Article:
• APScheduler: Insufficient separation between scheduler and worker roles, prompting inconvenience when detaching from centralized API servers.
  • Celerybeat: Static scheduling incapabilities hindered suitability.

Ultimately, RQ-scheduler emerged victorious, demonstrating perfect alignment with our needs besides being accessible within Django frameworks.

New SuprSend Architecture

Figure 2 - Revised SuprSend architecture catering to multi-tenant requirements

Handling Multi-Tenant Data Stores

Initially leaning toward SQLite, we encountered significant constraints when scaling horizontally across distributed applications marked by intensified node counts and increased concurrent write attempts. Key concerns comprise:

  • Limited parallelism capabilities resulting from exclusive file-based locking techniques.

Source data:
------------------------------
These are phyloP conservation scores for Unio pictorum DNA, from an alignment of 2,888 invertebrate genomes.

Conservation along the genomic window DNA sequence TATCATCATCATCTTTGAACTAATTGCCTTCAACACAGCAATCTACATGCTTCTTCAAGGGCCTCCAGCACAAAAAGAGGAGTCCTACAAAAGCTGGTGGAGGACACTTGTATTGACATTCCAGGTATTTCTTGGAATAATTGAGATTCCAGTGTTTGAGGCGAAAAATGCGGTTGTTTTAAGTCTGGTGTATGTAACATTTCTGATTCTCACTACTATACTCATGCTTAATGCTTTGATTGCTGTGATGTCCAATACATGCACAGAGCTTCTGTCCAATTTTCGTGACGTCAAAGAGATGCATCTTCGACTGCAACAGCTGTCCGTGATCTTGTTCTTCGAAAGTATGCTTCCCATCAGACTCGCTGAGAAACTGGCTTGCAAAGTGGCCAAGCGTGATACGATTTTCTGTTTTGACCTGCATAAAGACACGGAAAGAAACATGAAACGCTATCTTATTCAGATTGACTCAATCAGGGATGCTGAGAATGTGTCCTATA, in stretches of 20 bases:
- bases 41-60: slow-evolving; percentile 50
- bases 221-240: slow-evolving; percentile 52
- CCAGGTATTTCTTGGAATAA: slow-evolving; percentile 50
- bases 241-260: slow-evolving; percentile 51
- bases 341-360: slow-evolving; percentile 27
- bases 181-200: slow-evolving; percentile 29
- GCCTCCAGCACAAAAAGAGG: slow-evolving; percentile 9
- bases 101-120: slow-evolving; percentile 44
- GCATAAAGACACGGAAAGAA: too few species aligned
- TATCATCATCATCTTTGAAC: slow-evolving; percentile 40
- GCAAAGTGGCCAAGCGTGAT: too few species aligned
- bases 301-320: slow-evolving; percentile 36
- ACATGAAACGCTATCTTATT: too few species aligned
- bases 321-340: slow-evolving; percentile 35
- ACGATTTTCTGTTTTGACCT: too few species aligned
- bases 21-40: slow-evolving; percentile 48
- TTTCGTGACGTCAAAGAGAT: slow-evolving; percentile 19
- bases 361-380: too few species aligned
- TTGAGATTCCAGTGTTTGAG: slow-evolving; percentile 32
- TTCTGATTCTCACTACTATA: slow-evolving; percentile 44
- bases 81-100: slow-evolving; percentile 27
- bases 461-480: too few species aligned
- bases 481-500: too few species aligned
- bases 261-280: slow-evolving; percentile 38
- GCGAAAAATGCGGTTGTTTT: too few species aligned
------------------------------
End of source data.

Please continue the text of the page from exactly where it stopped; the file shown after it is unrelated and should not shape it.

• Inefficiency in accommodating network protocols native to SQLite amidst distributed settings.
  • Struggles in guaranteeing ACID compliance throughout dispersed nodes.
  • Vulnerabilities pertaining to data consistency and integrity attributable to file-level locks prevalent in SQLite implementations.

Given escalating demands surrounding synchronized multi-process writes against shared databases, we sought alternatives better suited for distributed systems.

Eventually, we adopted Redis or PostgreSQL solutions tailored explicitly for horizontal expansion. Specifically, considering factors like state maintenance during query execution, outcome buffering strategies intended to reduce server burden, and overall system stability, PostgreSQL prevailed as the optimal choice.

Despite slightly elevated computational expenses vis-à-vis SQLite counterparts, investing in enhanced reliability and performance remains paramount.

Processing Queries Efficiently

Addressing resource-intensive query processing represented yet another formidable test. Certain scenarios mandated dealing with substantial datasets spanning millions — or even billions — of rows.
Mitigating excessive loads compelled developing a specialized service devoted exclusively to processing tasks. Upon successful resolution, downstream modules received internal signals promoting subscriber registration transparently.

Happy coding!